In Japan, “online insults” are punishable by one year in prison after the death of reality TV star Hana Kimura.

Under an amendment to the country’s penal code, which will take effect this summer, criminals convicted of online insults can be jailed for up to one year or fined 300,000 yen (about $2,200).

This is a significant increase from existing penalties of less than 30 days’ detention and a fine of up to 10,000 yen ($75).

The bill caused controversy in the country, opponents argued that it could interfere with freedom of speech and criticism of those in power. However, supporters have said that stronger legislation is needed to combat cyberbullying and online harassment.

It was passed only after a provision was added requiring the law to be reviewed three years after it came into force to assess its impact on freedom of expression.

Under the Japanese Penal Code, insult is defined as the public humiliation of someone’s social position without reference to specific facts about them or a specific act, according to a spokesman for the Ministry of Justice. Crime is distinct from defamation, defined as the public humiliation of someone with specific facts.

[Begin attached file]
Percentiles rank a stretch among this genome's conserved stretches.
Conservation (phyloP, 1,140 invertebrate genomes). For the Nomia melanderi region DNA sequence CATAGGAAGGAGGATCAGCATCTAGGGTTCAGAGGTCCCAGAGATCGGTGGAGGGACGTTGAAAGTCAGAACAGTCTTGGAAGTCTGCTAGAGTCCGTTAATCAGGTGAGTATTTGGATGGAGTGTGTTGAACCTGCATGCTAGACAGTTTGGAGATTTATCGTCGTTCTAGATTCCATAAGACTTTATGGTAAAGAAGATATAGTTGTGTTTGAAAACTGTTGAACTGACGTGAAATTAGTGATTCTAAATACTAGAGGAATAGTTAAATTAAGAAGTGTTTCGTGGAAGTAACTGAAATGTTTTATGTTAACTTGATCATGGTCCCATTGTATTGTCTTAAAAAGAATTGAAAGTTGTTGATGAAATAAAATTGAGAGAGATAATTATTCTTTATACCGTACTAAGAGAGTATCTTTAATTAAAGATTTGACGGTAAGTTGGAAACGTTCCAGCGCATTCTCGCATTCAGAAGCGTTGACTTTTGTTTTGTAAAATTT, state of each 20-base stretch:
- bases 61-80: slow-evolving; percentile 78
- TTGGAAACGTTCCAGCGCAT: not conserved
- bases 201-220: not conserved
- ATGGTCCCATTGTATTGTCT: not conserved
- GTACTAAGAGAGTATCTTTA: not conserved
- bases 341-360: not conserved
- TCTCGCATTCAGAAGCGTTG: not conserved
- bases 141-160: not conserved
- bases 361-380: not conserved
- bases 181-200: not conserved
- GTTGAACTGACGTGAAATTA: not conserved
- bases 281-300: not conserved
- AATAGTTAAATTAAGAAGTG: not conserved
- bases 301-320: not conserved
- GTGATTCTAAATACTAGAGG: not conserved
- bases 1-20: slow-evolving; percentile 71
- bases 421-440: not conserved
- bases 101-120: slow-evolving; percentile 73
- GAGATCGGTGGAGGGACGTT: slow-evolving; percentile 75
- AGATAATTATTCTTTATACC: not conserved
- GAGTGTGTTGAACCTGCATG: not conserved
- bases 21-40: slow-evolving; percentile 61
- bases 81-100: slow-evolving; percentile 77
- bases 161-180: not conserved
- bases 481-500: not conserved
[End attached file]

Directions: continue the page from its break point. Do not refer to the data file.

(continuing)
Both are punishable by law.

Death of Hana Kimura

The issue of online harassment has gained notoriety in the past few years as there has been increasing calls for anti-cyberbullying laws since the death of professional wrestler and reality TV star Hana Kimura.

Kimura, 22, best known for her role in the Netflix show Terrace House, committed suicide in 2020. The news caused grief and shock across the country, with many pointing to the online abuse she had received from social media users in previous months. up until her death.

Other actors shared their experiences of online violence.

Shortly after her death, senior Japanese officials drew attention to the dangers of cyberbullying and promised to expedite government discussions on relevant legislation.

Kimura’s mother, former professional wrestler Kyoko Kimura, campaigned for tougher anti-cyberbullying laws after her daughter’s death and created a non-profit organization called “Remember Hana” to raise awareness about cyberbullying.

Kyoko held a press conference after Parliament announced its decision on Monday praising the new law.

“I want people to know that cyberbullying is a crime,” she said, adding that she hoped the amendment would lead to more detailed legislation.

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